Resilience on the Front Lines: Controlling What You Can
Resilience on the Front Lines Building a Stress Mindset
Building a Stress Mindset
You must take care of yourself in order to take care of others—put your oxygen mask on first before helping others. Hear from Dr. Michelle A Williams, Dean of the Faculty, Harvard T.H. Chan School of Public Health as she reminds us that self-care saves lives.
As a frontline health worker during the COVID-19 pandemic, you’re doing so much for others that it’s important to remember to care for yourself right now. In this video, Joey Hubbard, Chief Training Officer at Thrive Global, points out that when you are in the eye of the hurricane, focusing on what you have control over can help you navigate these challenges.1 Min Read
All of us are facing stress and anxiety in this unprecedented health crisis. But for first responders on the front lines of the coronavirus pandemic, the physical and emotional toll can be overwhelming. It’s important to do everything you can to strengthen your resilience. In this video Dr. Bob Carr, Chief Medical Officer at the behavioral health technology company Kumanu, helps you better understand anxiety and stress during the COVID-19 pandemic, and shares suggestions to help you improve your own resilience during this difficult time.1 Min Read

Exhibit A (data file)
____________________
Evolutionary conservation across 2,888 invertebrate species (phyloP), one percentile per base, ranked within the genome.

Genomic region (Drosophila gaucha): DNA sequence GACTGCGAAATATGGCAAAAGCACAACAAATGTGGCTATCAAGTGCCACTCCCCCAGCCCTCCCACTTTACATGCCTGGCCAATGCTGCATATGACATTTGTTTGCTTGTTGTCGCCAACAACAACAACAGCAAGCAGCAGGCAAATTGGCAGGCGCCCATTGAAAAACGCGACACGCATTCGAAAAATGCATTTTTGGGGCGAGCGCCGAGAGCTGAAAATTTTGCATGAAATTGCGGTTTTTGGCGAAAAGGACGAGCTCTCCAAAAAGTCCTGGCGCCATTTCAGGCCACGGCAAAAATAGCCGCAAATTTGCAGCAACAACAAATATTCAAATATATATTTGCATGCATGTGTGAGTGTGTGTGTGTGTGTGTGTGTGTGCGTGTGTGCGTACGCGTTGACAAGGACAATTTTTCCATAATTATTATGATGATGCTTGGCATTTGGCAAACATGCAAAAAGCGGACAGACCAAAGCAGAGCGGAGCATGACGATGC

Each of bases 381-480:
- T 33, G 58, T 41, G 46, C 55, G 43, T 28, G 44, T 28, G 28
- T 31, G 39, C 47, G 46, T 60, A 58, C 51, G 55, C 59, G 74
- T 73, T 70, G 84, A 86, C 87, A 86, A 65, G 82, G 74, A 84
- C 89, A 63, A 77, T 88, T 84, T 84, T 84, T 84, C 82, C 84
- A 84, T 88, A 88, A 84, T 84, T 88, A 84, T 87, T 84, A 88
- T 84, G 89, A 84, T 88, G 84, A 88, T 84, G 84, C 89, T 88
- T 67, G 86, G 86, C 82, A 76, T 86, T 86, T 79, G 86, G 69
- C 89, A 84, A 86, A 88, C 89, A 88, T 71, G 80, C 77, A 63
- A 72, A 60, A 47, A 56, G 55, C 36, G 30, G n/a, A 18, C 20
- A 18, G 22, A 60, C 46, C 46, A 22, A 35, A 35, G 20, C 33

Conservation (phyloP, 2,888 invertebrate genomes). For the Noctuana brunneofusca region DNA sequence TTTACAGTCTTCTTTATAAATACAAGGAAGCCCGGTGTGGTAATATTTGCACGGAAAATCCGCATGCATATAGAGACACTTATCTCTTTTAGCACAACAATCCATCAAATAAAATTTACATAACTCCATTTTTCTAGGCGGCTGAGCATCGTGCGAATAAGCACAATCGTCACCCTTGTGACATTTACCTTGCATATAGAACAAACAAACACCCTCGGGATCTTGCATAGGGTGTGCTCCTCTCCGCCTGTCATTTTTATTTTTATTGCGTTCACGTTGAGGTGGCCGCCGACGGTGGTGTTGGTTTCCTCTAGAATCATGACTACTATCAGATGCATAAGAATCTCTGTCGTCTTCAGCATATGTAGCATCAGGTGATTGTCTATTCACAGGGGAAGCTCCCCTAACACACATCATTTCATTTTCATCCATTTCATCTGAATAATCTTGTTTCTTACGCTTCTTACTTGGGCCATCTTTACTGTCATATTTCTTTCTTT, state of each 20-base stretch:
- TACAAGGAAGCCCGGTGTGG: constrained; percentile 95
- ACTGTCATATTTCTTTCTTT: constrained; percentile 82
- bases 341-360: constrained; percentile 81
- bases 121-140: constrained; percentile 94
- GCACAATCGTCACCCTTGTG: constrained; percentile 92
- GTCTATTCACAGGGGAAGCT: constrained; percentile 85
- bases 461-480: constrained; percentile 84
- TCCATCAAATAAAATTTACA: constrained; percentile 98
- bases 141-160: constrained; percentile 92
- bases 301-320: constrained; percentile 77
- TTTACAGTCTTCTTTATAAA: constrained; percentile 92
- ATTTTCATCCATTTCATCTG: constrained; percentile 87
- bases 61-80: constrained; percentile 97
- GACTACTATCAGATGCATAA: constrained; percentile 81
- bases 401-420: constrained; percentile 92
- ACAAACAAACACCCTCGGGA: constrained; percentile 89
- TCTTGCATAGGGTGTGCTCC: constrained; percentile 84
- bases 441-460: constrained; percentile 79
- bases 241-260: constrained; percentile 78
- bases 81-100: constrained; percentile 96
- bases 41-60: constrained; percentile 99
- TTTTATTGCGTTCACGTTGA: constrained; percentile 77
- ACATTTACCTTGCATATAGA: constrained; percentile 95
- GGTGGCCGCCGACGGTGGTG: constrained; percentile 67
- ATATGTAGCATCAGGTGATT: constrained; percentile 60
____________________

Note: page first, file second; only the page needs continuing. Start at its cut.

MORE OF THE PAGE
“Nurses make up the bulk of the healthcare workforce and are natural problem-solvers and innovators. We therefore stand out as indispensable at any time, but especially during a public health emergency. During the COVID-19 pandemic, nurses are experiencing pressure, fear, exhaustion, isolation and ongoing emotional trauma. This ongoing stress and trauma impacts your mental health, safety, and ability to provide the best possible care. Taking steps to manage your stress is just as important as taking care of your physical health!”1 Min Read
Finding Mental Health Help and Crisis Support
As a frontline health worker, you’re probably experiencing the type of stress that can cause people to feel overwhelmed, anxious, and depressed. These feelings are normal responses considering the crisis. However, when they last too long, impair your ability to function, reemerge from a previous condition, or present a significant risk to you or others, it’s a good time to get help.